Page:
Ohio State Partner in $5.7M Grant to Develop New Biofuel
Katrina Cornish examines guayule plants at a greenhouse on OARDC's Wooster campus. (Photo by Ken Chamberlain)
- Goal is to produce farnesane biodiesel from drought-tolerant guayule, sweet sorghum
WOOSTER, Ohio -- Ohio State University's Ohio Agricultural Research and Development Center (OARDC) will play a key role in the engineering of a novel plant-based fuel, funded by a $5.7 million grant from the U.S. Department of Energy.
The grant, awarded by DOE's Advanced Research Projects Agency-Energy (ARPA-E) under the Plants Engineered to Replace Oil (PETRO) program, includes a $1.2 subcontract to OARDC. Leading the project is Chromatin Inc., a Chicago-based developer of energy-crop feedstocks. Other partners include San Diego-based Allylix and Kansas State University.
The three-year project, titled "Plant-based Sesquiterpene Biofuels," involves the production of a hydrocarbon from two drought-tolerant plants: guayule, a woody shrub native to the southeastern U.S. and Mexico, and sweet sorghum, a crop similar to sugar cane that is grown in southern U.S. regions. This hydrocarbon can be easily extracted and cheaply converted into a renewable transportation fuel.
OARDC's role in the project involves the engineering of these two crops at the genetic level so they can boost the production of farnesene, a natural plant oil that can be converted into a diesel-like fuel. Farnesene is one of many sesquiterpenes, compounds that are associated with essential oils and resins in plants.
"We will use guayule as a model to study and perfect production of the farnesene molecule inside the plant," said Katrina Cornish, Ohio State's endowed chair in bioemergent materials and a guayule expert. "Guayule is a very good model because it already produces and stores a lot of hydrocarbons in the form of resin in its stems and branches."
A commercially grown source of hypoallergenic latex, guayule produces both rubber and hydrocarbon-rich resin. Cornish and colleague Josh Blakeslee, an OARDC biochemical physiologist, will genetically manipulate this plant so that it diverts more resin into farnesene. As this model is optimized, research partners at Chromatin will be simultaneously applying it to sweet sorghum to try to yield the same results.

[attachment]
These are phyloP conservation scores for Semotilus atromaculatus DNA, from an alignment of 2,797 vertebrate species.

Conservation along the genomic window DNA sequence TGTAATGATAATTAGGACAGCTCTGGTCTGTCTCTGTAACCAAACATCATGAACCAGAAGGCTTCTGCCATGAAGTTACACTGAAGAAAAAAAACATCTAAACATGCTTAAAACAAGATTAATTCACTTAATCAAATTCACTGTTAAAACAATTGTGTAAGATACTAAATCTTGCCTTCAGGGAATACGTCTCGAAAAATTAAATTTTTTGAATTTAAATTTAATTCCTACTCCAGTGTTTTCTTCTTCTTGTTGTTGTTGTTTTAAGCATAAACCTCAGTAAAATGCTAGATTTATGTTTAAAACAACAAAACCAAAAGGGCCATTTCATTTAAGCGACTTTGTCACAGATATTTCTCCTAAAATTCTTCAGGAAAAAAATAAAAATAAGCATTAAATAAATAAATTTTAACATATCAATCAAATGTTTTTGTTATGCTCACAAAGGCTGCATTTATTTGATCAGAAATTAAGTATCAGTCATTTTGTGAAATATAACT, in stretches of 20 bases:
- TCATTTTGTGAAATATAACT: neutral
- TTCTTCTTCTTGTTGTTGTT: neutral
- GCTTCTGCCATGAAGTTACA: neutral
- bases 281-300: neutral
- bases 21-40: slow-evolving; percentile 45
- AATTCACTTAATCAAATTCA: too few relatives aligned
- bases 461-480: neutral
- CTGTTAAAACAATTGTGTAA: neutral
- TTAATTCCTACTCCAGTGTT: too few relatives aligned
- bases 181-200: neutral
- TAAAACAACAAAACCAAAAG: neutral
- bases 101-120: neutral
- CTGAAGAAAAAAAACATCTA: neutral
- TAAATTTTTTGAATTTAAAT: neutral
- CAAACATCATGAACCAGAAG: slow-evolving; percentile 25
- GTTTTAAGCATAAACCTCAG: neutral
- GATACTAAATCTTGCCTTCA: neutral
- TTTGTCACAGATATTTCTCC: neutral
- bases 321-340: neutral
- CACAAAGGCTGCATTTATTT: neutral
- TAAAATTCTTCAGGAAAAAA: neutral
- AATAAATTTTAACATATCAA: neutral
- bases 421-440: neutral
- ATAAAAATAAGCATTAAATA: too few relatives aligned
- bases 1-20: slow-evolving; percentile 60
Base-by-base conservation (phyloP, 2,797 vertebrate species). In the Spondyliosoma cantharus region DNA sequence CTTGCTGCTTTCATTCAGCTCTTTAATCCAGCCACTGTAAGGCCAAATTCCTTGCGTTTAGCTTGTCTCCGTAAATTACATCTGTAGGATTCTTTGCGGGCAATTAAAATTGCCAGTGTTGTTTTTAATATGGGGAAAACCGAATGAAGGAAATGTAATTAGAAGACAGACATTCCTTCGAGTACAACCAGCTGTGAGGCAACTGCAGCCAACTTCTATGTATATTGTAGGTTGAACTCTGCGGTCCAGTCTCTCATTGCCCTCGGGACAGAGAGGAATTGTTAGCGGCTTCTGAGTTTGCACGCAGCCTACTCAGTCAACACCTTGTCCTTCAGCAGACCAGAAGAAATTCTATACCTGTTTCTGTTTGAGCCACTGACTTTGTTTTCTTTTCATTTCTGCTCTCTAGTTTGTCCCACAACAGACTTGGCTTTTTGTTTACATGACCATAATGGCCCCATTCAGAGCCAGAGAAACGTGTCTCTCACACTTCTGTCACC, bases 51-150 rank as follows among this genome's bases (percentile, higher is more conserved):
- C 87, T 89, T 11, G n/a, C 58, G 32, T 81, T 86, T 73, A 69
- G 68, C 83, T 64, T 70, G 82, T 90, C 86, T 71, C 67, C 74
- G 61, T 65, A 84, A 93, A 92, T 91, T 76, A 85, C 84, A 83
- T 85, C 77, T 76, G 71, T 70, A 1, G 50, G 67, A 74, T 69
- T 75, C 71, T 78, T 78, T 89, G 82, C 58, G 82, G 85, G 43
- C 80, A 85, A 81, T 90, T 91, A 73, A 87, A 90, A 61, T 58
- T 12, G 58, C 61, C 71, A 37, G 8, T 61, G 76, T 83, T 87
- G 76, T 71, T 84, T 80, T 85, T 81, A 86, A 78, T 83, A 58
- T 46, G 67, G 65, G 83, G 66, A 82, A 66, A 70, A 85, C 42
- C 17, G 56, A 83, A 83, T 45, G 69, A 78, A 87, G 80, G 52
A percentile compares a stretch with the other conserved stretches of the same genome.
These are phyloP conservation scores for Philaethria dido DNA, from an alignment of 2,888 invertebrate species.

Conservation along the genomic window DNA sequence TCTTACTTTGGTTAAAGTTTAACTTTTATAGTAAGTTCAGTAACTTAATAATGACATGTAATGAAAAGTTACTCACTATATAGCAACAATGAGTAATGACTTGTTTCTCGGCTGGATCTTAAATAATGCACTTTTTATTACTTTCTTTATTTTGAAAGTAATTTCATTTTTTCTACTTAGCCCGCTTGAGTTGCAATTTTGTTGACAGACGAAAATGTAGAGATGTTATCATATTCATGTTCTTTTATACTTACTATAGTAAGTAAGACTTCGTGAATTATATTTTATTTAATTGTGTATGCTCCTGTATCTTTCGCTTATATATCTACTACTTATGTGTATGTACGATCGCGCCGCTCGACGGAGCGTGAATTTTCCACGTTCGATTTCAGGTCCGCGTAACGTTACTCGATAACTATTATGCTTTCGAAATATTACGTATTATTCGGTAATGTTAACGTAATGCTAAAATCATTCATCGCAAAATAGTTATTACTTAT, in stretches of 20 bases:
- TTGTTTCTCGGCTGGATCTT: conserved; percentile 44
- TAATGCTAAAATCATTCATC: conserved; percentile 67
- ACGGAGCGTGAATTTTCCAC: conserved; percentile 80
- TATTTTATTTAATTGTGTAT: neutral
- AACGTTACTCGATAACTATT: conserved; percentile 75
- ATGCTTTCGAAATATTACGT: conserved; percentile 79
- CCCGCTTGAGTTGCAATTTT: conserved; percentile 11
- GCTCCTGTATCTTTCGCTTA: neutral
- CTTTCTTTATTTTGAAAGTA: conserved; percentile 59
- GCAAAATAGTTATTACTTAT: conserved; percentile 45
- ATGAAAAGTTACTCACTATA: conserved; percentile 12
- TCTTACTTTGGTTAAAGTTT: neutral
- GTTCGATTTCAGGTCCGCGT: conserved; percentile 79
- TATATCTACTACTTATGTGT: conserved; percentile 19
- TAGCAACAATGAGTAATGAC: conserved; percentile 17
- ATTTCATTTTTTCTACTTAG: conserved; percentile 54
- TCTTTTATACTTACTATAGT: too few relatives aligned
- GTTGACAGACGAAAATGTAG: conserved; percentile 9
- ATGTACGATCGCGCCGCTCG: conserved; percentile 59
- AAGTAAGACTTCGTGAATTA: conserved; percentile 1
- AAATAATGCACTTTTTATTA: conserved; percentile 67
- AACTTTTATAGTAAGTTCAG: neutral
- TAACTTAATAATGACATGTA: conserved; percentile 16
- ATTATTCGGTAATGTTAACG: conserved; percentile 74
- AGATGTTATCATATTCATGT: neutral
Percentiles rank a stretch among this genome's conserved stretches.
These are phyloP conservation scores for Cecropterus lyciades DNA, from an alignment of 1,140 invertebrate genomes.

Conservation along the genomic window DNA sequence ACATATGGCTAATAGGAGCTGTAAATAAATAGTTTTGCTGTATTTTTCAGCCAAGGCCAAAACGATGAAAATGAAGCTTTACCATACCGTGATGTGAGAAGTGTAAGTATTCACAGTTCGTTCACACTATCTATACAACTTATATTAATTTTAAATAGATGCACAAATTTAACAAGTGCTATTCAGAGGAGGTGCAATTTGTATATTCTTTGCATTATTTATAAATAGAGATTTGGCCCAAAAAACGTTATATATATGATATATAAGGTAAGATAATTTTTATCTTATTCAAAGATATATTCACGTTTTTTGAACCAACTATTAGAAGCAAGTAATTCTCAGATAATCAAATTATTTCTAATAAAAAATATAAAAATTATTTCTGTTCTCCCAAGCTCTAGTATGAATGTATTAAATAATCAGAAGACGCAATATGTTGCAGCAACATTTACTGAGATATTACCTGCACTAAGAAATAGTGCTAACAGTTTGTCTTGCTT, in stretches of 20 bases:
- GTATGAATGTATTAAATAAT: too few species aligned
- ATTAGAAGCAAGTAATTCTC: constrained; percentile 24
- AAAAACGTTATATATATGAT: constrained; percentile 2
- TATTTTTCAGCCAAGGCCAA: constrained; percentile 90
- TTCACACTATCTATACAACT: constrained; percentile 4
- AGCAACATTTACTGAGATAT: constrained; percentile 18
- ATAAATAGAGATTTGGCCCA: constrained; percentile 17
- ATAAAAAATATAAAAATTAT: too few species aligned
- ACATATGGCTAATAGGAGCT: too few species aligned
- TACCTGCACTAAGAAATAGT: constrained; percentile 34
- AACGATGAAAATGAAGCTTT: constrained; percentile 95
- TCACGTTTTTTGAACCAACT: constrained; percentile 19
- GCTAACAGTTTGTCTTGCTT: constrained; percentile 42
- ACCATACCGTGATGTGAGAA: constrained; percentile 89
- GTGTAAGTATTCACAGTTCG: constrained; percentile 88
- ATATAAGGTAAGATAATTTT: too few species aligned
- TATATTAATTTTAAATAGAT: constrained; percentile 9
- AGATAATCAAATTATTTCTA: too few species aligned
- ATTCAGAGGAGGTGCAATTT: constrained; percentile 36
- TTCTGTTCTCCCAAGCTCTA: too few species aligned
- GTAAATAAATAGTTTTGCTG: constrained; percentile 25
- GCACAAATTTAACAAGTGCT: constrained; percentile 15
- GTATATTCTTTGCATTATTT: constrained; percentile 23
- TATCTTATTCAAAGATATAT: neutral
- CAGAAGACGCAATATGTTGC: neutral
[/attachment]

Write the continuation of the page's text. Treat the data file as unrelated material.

"Sorghum makes very little of this hydrocarbon naturally," said Blakeslee, an assistant professor in the Department of Horticulture and Crop Science. "So the overall plan is to engineer the plant so that it diverts carbon from energy stores of sugar into farnesene. This is accomplished by activating the isoprenoid synthesis pathway, which is responsible for making more of this hydrocarbon in the plant."
Biochemical physiologist Josh Blakeslee at his laboratory in Wooster. (Photo by Ken Chamberlain)
The project's goal is to have guayule and sweet sorghum engineered to produce an estimated 20 percent of the plant's dry weight as farnesene, which is then extracted and hydrogenated to farnesane fuel.
Farnesane fuels have many advantages over existing biofuels, project partners said. Because the hydrocarbon is produced in the stalks and branches of target plants, these crops can generate much higher yields than conventional biodiesel crops such as soybean and canola, which use only their seeds to produce vegetable oil that is later turned into fuel.
Likewise, guayule and sweet sorghum could produce more than twice the comparable energy yield of ethanol from corn -- and do it in a way that bypasses the intensive process of starch milling, mixing with water and enzymes, fermentation, and distillation involved in making this biofuel.
"We are trying to have the plant make its own readily accessible liquid biofuel," Blakeslee said. "This will allow for a straight extraction process, basically squeezing the fuel out of the plant. Additionally, hydrocarbons burn better than alcohol fuels such as ethanol. This fuel will be more comparable to petroleum-based diesel in its performance."
Additionally, guayule and sweet sorghum can be farmed on up to 271 million acres (much of it marginal land) in two geographically distinct areas of the U.S., thus diversifying biofuel feedstock supply and land use with minimal impact on food crops. Both plants require little water or fertilizer, allowing for more economical and sustainable production systems.
Most sweet sorghum in the U.S. is currently grown for syrup production.
Estimates indicate farnesane fuel could cost less than $50 per barrel of petroleum equivalent. Utilizing the full 271 million acres could theoretically produce 30 percent of U.S. annual energy needs, according to project partners.
OARDC is the research arm of Ohio State's College of Food, Agricultural, and Environmental Sciences.